Para’s entry-level Expert 1911 in .45 ACP features several enhancements, including a match-grade barrel, high-visibility sights and more, for an affordable price that should appeal to many shooters.
The Expert 1911 features checkered polymer grip panels and a left-side-mounted safety.
Para equips the Expert with a match-grade stainless steel barrel and a green fiber-optic front sight.
The author ran several types of ammo through the Expert without a hiccup.
The extended beavertail helps prevent slide “bite.” Also note the rear sight.
“…the Expert possesses more than adequate accuracy for defense and competition use! I was downright impressed with this economy-priced pistol’s precision.”
If you’ve ever wanted a 1911 to try your hand at action pistol sports but were turned off by the high price and the need for customization, Para USA’s new Expert may we may be your perfect solution. Designed as an entry-level gun for the new shooter, the Para Expert is a great choice for someone who may use it for defensive carry as well as competition. It possesses a number of custom features that will allow the shooter to compete with it straight from the box, and it can also be upgraded as the shooter develops new skills. But perhaps the Expert’s most notable feature is its $663 suggested retail price.
Meet The Expert
I first got my hands on the pistol at Gunsite Academy in Paulden, Arizona, where I shot a number of drills with it and put 20 to 30 magazines of ammo through the gun. What impressed me immediately was its fluorescent green front sight, which glows in daylight and is extremely easy to pick up. The rear sight possesses a wide notch for a quick and unimpeded sight picture. It also has an extended thumb safety, a beavertail grip safety and a crisp trigger. All of these features are absolute “must haves” for someone who wishes to compete with a 1911.
Para Ordnance produced its guns in Canada for years before moving its manufacturing facility to North Carolina a few years ago and renaming the company Para USA. Two years ago, the Freedom Group, an American firearms manufacturing consortium that also owns DPMS, Bushmaster, Remington, Marlin and a number of other gun companies, bought Para USA. This past year has been spent identifying problems with the product line and developing solutions.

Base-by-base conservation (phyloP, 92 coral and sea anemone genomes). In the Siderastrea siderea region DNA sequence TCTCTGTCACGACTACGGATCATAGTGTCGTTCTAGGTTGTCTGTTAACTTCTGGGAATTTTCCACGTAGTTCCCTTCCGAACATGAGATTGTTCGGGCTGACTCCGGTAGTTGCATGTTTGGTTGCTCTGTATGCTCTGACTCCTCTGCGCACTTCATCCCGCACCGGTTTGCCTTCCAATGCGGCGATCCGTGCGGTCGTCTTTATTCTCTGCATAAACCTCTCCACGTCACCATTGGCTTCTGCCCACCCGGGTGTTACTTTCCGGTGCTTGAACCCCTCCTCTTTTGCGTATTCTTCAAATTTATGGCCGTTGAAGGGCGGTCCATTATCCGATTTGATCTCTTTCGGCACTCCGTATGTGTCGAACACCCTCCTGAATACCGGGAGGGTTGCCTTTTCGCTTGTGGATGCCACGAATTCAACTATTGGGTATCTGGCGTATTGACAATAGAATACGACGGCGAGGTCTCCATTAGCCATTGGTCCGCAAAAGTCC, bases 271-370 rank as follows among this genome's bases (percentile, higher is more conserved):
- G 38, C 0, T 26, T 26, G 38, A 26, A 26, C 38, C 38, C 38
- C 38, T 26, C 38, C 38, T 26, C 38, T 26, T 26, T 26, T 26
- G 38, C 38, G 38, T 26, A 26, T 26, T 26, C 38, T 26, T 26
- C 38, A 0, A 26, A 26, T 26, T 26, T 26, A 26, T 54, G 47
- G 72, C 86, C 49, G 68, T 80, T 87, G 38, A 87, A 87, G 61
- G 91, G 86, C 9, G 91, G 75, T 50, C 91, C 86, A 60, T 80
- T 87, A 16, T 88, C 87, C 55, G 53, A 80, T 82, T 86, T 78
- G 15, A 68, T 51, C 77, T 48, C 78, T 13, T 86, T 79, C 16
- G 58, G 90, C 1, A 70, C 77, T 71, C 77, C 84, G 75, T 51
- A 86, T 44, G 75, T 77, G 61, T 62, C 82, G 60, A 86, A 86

The Freedom Group has made an investment in new machinery to improve consistency of parts and reduce or eliminate costly hand fitting. New quality control inspections have been implemented and key personnel with critical expertise have also been hired. More parts are now being made in-house, where material and quality control can be more stringently exercised. This commitment to excellence is evidenced in my new Expert.
The Expert features a forged stainless steel slide and a cast carbon steel frame. Both parts have a flat black nitride finish. Looking at the inside of the frame and slide, it was nearly impossible to find a machine mark. Even the frame’s recoil spring tunnel exhibited absolutely no machine marks! Frame rails, the disconnector rail and breech face all were perfectly smooth. There is very little discernible play between the frame and slide.